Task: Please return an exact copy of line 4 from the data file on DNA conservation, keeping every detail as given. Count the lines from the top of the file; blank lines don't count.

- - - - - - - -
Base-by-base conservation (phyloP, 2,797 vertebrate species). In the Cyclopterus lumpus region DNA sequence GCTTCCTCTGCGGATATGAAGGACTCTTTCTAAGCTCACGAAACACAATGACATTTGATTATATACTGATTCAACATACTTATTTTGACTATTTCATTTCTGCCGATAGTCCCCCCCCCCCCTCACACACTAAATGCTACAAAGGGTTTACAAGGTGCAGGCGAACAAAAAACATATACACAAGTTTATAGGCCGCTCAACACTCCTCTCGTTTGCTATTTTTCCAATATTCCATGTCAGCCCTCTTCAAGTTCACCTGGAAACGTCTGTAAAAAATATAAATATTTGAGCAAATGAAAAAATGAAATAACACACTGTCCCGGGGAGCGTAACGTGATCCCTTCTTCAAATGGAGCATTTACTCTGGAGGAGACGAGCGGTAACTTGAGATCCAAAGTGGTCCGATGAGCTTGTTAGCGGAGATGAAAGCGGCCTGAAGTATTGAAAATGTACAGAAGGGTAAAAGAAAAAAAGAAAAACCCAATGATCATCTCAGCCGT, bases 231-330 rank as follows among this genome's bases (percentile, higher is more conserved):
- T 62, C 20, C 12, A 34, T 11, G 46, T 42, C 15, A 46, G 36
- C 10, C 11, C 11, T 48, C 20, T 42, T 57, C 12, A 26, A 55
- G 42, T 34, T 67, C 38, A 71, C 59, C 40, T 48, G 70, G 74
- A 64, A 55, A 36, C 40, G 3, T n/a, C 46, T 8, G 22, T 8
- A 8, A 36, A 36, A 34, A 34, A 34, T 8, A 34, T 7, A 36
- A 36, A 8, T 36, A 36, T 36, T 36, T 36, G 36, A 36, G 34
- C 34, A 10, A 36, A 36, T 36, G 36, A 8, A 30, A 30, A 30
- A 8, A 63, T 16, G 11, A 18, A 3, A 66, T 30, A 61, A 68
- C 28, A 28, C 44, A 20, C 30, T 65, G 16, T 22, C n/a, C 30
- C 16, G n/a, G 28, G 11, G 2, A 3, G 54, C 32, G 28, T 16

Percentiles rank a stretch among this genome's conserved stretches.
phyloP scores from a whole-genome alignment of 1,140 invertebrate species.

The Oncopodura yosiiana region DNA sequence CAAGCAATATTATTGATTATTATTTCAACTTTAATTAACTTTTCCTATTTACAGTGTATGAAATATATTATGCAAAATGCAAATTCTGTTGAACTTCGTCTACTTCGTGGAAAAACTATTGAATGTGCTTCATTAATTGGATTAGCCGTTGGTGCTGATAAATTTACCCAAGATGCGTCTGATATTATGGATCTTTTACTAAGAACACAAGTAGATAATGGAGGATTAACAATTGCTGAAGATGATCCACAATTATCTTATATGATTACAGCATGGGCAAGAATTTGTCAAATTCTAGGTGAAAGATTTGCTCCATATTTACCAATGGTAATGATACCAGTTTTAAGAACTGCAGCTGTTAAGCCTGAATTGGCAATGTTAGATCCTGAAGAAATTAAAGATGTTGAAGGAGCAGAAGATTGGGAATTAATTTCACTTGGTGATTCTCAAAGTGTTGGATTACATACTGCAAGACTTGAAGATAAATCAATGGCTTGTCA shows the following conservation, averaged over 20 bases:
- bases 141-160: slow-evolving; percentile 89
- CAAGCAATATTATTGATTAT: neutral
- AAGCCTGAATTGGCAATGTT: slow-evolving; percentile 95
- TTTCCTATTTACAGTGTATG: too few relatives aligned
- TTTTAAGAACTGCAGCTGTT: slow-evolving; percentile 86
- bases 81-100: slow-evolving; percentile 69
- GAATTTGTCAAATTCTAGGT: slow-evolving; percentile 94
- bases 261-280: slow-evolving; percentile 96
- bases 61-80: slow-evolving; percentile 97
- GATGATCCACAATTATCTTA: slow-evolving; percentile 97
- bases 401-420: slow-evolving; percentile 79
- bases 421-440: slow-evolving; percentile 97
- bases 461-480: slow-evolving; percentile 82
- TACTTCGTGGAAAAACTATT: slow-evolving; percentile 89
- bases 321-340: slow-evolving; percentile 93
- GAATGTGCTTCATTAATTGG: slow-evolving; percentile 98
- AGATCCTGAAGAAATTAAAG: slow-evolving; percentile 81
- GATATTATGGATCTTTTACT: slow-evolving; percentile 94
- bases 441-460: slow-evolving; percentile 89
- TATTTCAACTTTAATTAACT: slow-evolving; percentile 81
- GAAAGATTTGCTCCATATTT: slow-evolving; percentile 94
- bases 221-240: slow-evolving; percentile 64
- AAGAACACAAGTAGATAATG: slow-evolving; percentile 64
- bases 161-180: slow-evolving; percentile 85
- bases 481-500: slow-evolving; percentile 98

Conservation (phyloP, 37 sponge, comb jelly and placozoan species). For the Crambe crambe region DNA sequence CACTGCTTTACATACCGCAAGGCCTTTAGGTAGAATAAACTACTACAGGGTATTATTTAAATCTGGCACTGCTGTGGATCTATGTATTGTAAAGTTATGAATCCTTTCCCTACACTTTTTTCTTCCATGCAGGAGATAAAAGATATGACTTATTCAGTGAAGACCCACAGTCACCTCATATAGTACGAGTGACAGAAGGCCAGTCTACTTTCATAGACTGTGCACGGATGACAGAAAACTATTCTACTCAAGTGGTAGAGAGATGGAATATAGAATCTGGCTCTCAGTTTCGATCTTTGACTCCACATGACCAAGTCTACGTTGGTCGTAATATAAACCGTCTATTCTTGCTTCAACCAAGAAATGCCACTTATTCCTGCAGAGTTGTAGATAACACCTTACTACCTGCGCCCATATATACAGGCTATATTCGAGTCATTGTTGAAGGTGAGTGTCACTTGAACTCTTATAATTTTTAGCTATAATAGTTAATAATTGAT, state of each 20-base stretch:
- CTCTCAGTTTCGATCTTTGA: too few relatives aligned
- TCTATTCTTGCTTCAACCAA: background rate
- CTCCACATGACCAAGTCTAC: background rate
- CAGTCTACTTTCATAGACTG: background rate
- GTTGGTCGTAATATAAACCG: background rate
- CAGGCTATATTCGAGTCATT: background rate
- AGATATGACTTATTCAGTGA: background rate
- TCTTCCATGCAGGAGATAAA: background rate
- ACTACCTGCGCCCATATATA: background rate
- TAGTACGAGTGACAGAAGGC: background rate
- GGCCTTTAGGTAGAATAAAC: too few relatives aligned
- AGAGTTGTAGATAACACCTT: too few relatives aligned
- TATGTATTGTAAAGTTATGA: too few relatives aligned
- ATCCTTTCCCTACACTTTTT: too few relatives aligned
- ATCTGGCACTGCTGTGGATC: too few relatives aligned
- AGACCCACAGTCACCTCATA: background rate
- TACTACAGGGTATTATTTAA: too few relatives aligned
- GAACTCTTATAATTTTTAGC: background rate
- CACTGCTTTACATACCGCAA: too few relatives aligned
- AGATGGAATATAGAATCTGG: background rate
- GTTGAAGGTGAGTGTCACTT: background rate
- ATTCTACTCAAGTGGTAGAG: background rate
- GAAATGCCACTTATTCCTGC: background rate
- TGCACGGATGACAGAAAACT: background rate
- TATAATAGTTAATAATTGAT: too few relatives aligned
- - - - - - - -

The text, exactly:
- G 42, T 34, T 67, C 38, A 71, C 59, C 40, T 48, G 70, G 74